Hinterhäuser insists that the first series of Episodios is «exemplary» in character (p. 139), much like La Fontana de Oro and El audaz, Galdós' early historical novels. One should not forget, however, that the «espejo ideal a su propia época» is speckled throughout all the Episodios with the depiction of the deep political struggles which harassed Spain throughout its modem history.248
The chapter ends with Hinterhäuser's interpretation of Galdós' decision to abandon the «historical» genre after the second series (pp. 50-51) in favor of a more Balzaclike novel.249
Here Hinterhäuser examines Galdós' historiographic: approach such as his sources, objectivity, historical perspective, and basic criteria. Concerning textual sources, Hinterhäuser concludes that «Galdós utilizaba generalmente para cada episodio una obra histórica como fuente principal» (p. 57). This is too broad a generalization given the scarcity of source studies.250
In any case, all the source studies cited by Hinterhäuser represent but a fraction -and not a very good cross-section sampling- of the Episodios. For example, there are several items in the Galdós-Mesonero Romanos correspondence which suggest that —171→ the formula proposed by Hinterhäuser does not correspond to the actual process of composition of the Episodios Nacionales.251
Hinterhäuser asserts that most of Galdós' textual sources for the Third, Fourth, and Fifth Series are readily available in the catalogue of his library (p. 58). However valuable that catalogue may be for ascertaining Galdós' reading habits, it is surely no measure of his extensive readings and is generally acknowledged to represent no significant limiting factor in determining his textual sources.252
After a valuable summary of Galdós' use of memoirs, witnesses, newspapers, and -in the late Series- of his own experience, Hinterhäuser makes a truly significant contribution concerning possible «pictorial» sources. He suggests, for example, that the African Episodios, which recount so important an aspect of Spanish history that it has never been thought necessary to justify their presence in the Fourth Series, might have been prompted by the 'Arabic' fad in the painting of the day (p. 87).
Hinterhäuser's approach to the question of Galdós' historical objectivity is practical, asserting that the novelist's attitude -as revealed in his selection of sources, his presentation of events, and his characterization- is a far cry from the absolute impartiality that some have applauded. But Hinterhäuser could have approached the just middle-ground he appears to seek -between the advocates of absolute impartiality and those of utter and complete partiality on the novelist's part- with a more thorough analysis, at this juncture, of the «liberal» position with which he identifies Galdós. For the liberal philosophy that determines Galdós' political identification is, paradoxically, that which guarantees a fair measure of openmindedness. The paradox only exists, of course, for subsequent generations, which have substituted a new dogmatism for the uniquely tolerant liberalism of Galdós' age.253 What is more, the novelist's driving goal in the Episodios, a genetical description of the «becoming» of his present, was not even conceivable without a measure of intended objectivity.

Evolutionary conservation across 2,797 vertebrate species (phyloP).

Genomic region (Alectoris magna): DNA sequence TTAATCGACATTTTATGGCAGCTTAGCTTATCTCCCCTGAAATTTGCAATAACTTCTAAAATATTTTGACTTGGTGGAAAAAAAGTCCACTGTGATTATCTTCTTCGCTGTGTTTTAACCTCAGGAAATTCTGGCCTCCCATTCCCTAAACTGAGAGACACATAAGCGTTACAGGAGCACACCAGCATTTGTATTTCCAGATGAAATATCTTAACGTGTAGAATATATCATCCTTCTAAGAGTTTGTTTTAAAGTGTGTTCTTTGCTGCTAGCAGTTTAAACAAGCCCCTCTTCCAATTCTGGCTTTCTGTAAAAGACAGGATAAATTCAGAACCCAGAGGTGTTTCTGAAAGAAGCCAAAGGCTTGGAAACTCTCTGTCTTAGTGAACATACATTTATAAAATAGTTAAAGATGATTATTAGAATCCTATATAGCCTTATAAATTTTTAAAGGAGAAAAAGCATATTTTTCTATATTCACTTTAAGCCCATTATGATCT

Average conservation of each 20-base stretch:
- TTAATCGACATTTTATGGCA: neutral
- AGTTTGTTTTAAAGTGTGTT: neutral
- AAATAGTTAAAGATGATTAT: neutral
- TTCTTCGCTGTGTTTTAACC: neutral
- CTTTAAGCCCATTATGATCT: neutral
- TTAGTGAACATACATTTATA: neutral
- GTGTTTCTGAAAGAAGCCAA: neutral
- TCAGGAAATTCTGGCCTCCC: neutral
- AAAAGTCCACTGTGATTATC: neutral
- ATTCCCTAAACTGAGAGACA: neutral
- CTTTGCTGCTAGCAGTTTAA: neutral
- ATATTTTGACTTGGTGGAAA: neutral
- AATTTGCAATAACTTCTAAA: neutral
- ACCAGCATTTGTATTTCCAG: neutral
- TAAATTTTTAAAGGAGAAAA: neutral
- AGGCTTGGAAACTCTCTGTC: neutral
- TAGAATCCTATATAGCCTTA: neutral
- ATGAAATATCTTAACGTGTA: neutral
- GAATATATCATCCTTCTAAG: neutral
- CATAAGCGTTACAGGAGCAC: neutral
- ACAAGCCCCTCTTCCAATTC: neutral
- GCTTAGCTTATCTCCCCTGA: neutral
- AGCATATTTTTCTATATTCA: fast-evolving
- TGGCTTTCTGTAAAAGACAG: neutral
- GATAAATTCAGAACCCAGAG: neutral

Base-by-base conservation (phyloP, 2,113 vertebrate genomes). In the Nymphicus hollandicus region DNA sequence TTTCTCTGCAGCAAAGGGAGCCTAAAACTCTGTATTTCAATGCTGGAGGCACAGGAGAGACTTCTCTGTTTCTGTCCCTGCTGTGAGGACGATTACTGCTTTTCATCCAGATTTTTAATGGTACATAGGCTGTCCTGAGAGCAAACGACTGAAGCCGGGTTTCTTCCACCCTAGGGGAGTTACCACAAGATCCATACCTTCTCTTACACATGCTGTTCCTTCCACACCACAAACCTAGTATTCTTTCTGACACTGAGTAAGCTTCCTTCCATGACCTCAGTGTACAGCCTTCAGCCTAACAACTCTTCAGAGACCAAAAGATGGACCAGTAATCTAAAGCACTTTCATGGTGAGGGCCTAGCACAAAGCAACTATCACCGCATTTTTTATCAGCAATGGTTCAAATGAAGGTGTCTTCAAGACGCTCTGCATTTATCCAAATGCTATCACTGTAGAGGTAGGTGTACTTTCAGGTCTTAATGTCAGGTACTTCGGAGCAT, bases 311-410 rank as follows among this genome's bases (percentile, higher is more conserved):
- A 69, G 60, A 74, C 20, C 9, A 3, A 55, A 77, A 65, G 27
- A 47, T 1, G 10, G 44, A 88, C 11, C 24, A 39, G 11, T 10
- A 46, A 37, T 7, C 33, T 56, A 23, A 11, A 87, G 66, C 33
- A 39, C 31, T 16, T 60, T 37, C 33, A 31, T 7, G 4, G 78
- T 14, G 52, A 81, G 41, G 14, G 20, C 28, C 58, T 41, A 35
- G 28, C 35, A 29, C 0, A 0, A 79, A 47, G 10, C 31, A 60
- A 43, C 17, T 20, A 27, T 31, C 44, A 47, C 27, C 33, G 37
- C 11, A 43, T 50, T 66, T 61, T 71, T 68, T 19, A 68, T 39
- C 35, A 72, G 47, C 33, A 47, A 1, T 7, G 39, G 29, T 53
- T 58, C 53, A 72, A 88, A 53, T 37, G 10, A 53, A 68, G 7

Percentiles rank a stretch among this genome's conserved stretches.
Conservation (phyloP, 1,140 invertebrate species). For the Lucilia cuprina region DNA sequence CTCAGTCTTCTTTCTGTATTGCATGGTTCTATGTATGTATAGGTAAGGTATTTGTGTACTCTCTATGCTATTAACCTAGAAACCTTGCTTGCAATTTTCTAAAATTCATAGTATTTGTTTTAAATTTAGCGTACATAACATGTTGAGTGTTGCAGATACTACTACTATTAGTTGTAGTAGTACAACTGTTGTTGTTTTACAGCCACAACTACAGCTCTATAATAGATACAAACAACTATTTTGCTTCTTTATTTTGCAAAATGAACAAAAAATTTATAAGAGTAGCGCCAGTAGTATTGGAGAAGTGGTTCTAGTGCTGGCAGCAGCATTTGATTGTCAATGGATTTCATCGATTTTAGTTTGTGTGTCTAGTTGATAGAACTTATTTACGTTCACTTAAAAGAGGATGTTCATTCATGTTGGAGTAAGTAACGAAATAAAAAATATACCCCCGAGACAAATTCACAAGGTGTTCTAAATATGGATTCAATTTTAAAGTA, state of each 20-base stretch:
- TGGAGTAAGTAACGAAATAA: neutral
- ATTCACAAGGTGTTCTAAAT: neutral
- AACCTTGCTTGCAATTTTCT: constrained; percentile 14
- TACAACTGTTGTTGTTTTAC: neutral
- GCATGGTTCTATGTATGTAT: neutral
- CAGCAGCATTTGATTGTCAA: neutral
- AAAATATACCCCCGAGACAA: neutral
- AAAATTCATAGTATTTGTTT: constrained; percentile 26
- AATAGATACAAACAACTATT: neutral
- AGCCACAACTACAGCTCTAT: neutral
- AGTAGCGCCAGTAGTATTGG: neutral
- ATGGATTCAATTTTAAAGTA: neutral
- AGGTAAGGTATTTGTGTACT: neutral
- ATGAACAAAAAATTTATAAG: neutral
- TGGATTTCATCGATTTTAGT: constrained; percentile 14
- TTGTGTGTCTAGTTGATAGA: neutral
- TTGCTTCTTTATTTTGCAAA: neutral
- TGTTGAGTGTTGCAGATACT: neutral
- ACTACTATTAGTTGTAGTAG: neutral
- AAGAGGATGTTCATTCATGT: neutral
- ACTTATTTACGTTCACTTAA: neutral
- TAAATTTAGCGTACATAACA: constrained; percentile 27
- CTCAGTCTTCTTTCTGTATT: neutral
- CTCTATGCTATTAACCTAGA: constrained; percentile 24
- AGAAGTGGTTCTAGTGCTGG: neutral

Hinterhäuser successfully explains the novelist's self-imposed limits on his historical vision -always circumscribed to the 19th Century- within the context of the author's genetical intent, as part of a historical perspective in which «toda clase de entusiasmo por lo antiguo queda excluido». But Hinterhäuser deduces a radical alteration in Galdós' approach to history from the fact that elements from a more remote Spanish past are stressed progressively more beginning with the Third Series (pp. 98-101). Perhaps Hinterhäuser's interpretation ought to be qualified somewhat by noting that many of the interpolations under discussion -which in fact fail to disturb Galdós' overall genetical presentation- have a specific «non-historical» function in the work. It is no mere coincidence, for example, that this «broadened» historical perspective appears in the Third Series, just as Galdós re-creates Spanish Romanticism. Many of the historical allusions, including much of the novel «archeological lyricism» that Hinterhäuser notes, serve the function of projecting a definite pattern of «romantic» nostalgia. A number of these interpolations result, as well, in anachronistic parallels to events reconstructed by the novelist, a studied anachronism that Galdós obviously manipulates to elicit specific responses from the reader: Santiago Ibero's confusion between Cortés and Prim, between the conquest of Mexico and the latter's Mexican expedition, produces so intense a feeling of Spain's modern decadence that Prim's later attempts at revolutionary change, and Ibero's identification with those aims, acquire a positive meaning.